The Politics of Immigration: Laws and Human Dignity
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What are the “deal-breakers” that keep Congress from fixing our immigration system? And who decides how to enforce laws while still treating people humanely? Migration of large groups of people has become common throughout the world. Most people migrating are looking for a better life — a place to live peacefully, raise children and find work. And when the legal process for immigration and asylum moves too slowly, people looking to escape violence turn to human smugglers, entering our country illegally. This sets up a cycle of increasing criminality as people seek to escape violence. Is it possible to uphold laws while still honoring human dignity? And when does upholding the law become immoral?
Refugee: Refugees are generally people outside of their country who are unable or unwilling to return home because they fear serious harm. You may seek a referral for refugee status only from outside of the United States.
Asylum Seeker: Asylum status is a form of protection available to people who: 1) Meet the definition of refugee 2) Are already in the United States 3) Are seeking admission at a port of entry.These are the legal definitions provided by the U.S. government. You can explore more here and here. While you don’t need to be an expert on this topic, sometimes people want background information. Our partner, AllSides, has prepared a variety of articles reflecting multiple sides of this topic.
Let's Get Started!
Why We're Here (~10 min)
Share your name, where you live, what drew you here, and if this is your first conversation.
How We'll Engage (~5 min)
These will set the tone of our conversation; participants may volunteer to take turns reading them aloud. (Click here for the full conversation agreements.)
- Be curious and listen to understand.
- Show respect and suspend judgment.
- Note any common ground as well as any differences.
- Be authentic and welcome that from others.
- Be purposeful and to the point.
- Own and guide the conversation.
What We’ll Talk About
Optional: a participant can keep track of time and gently let people know when their time has elapsed.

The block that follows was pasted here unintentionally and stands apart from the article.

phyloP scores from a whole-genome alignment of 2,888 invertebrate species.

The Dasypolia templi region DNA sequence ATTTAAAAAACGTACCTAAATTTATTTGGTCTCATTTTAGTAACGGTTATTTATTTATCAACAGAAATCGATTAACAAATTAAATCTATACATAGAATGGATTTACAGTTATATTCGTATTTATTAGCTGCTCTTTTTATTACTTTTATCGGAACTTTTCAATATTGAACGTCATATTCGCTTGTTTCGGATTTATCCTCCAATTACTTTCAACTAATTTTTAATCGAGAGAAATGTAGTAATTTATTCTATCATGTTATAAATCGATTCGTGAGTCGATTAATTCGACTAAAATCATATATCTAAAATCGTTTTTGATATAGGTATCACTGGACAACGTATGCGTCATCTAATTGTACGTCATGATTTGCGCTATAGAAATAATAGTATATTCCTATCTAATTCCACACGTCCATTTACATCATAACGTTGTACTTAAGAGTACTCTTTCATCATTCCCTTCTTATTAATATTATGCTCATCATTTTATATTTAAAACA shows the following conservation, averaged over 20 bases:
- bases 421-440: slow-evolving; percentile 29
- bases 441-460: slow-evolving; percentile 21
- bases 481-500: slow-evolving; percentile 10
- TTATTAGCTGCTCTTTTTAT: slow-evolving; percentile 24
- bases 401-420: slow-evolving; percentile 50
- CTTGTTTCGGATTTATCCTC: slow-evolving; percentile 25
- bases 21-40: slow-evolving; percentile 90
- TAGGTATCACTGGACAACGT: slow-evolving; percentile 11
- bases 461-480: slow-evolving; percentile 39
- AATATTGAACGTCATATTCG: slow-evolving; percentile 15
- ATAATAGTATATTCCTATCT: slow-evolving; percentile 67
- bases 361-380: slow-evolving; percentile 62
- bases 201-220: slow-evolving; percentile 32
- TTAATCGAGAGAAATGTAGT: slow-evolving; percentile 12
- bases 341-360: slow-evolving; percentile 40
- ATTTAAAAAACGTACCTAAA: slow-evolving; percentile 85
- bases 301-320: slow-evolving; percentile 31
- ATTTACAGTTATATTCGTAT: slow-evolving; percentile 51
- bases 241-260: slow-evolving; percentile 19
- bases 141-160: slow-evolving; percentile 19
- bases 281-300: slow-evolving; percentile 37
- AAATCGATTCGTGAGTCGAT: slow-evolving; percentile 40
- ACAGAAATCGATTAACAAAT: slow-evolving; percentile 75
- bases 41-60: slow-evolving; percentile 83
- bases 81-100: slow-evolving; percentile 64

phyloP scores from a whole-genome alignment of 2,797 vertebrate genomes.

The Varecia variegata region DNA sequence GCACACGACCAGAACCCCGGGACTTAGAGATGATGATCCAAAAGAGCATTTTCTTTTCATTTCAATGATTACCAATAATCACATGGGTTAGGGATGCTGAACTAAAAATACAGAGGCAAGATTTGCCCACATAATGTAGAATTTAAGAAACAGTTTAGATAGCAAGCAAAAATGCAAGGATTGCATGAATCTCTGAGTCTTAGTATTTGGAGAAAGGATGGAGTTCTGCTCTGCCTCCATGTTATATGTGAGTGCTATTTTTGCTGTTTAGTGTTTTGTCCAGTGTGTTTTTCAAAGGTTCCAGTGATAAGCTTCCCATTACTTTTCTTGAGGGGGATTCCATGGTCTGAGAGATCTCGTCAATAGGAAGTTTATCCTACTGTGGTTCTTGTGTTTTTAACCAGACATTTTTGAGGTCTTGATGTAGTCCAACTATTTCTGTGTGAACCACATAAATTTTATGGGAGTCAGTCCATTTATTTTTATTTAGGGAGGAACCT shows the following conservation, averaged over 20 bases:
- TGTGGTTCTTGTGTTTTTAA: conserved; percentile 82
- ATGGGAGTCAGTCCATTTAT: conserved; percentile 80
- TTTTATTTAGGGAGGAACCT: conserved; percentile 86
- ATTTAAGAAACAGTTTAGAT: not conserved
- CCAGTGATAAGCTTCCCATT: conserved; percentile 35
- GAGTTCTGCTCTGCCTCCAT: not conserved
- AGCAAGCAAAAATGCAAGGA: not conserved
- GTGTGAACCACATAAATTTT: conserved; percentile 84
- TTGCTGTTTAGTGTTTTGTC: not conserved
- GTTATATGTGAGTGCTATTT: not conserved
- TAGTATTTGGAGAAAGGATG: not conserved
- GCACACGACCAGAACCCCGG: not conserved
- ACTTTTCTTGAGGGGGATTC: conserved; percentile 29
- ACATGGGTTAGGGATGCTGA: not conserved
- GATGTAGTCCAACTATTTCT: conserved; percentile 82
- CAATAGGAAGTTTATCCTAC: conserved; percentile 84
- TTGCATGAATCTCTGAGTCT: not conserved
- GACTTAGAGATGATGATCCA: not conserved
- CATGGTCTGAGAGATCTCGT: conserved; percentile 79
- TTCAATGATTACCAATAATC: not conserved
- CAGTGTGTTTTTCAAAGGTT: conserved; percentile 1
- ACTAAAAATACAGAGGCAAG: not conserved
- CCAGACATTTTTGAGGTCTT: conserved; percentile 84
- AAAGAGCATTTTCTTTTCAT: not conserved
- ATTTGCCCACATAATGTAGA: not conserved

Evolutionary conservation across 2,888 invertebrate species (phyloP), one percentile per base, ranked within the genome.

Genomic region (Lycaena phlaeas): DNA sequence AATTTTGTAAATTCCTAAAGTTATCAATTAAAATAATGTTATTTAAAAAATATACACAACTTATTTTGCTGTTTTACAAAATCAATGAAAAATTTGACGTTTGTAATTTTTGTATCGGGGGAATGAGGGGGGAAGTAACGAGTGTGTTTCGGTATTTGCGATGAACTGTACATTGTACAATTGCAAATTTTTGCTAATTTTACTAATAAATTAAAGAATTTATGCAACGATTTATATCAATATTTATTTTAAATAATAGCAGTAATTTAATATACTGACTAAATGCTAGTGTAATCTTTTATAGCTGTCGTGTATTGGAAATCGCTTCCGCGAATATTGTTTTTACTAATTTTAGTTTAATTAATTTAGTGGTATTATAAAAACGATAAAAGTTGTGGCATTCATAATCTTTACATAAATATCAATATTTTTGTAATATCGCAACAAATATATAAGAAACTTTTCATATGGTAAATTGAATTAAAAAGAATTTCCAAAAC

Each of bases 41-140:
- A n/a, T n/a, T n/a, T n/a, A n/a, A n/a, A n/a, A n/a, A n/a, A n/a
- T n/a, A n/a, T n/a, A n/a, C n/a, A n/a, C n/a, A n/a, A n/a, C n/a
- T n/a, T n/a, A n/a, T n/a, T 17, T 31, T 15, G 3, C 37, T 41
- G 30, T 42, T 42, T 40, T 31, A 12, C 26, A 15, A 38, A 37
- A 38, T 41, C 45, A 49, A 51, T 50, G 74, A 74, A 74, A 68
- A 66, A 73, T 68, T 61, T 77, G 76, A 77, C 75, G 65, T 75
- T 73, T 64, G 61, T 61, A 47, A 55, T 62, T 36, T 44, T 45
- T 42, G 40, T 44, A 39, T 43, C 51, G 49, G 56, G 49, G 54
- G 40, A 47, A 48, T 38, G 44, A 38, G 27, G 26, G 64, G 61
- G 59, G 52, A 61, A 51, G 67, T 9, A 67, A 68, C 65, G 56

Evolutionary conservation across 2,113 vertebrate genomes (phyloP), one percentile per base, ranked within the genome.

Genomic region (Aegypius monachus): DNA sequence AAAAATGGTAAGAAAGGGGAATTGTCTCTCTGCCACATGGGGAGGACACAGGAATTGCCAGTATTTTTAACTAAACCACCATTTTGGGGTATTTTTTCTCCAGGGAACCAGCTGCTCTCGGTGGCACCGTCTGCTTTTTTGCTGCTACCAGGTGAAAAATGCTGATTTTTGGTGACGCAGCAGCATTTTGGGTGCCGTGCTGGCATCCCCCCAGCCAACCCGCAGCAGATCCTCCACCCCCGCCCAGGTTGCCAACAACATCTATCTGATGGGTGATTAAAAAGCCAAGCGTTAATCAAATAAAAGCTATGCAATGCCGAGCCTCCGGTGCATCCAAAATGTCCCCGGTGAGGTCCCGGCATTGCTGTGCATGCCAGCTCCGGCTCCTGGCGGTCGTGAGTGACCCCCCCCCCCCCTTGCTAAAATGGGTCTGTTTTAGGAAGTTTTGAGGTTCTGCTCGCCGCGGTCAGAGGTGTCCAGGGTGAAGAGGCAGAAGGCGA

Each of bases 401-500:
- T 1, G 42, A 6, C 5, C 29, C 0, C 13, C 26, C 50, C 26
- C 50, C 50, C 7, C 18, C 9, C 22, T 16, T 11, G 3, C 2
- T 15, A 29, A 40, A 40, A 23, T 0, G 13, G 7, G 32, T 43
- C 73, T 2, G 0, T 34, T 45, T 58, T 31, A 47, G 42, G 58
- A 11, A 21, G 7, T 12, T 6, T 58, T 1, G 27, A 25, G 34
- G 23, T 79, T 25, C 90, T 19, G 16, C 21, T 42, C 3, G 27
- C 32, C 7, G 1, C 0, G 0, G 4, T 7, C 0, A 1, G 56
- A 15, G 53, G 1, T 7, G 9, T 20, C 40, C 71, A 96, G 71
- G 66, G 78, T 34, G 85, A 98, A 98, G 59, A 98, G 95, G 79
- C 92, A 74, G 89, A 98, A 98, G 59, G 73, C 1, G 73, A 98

Getting to Know Each Other (~10 min)
Each participant can take 1-2 minutes to answer one of these questions:
- What sense of purpose / mission / duty guides you in your life?
- What would your best friend say about who you are and what inspires you?
- What are your hopes and concerns for your community and/or the country?
The Politics of Immigration: Laws and Human Dignity (~40 min)
One participant can volunteer to read the paragraph at the top of the web page.
Take ~2 minutes each to answer a question below without interruption or crosstalk. The group may choose to have everyone answer: A) whichever question speaks to them individually or B) the same question with an option to pass. Once everyone has answered, the group may take a few minutes for any clarifying or follow up questions/responses. Continue exploring with other topic or related questions as time allows.
- Have you or your family (in recent history) ever moved to a different country? How did it go?
- When you hear about mass migration — what do you think or feel about it?
- Have you ever advocated for or against immigration? Why? What did you do?
- Should immigration laws be suspended, modified or enforced during times of massive refugees?
- Are the levels of immigration today too much, not enough or “just right”?
Reflecting on the Conversation (~15 min)
Take 2 minutes to answer one of the following questions:
- In one sentence, share what was most meaningful or valuable to you in the experience of this Living Room Conversation?
- What new understanding or common ground did you find within this topic?
- Has this conversation changed your perception of anyone in this group, including yourself?
- Name one important thing that was accomplished here.
- Is there a next step you would like to take based upon the conversation you just had?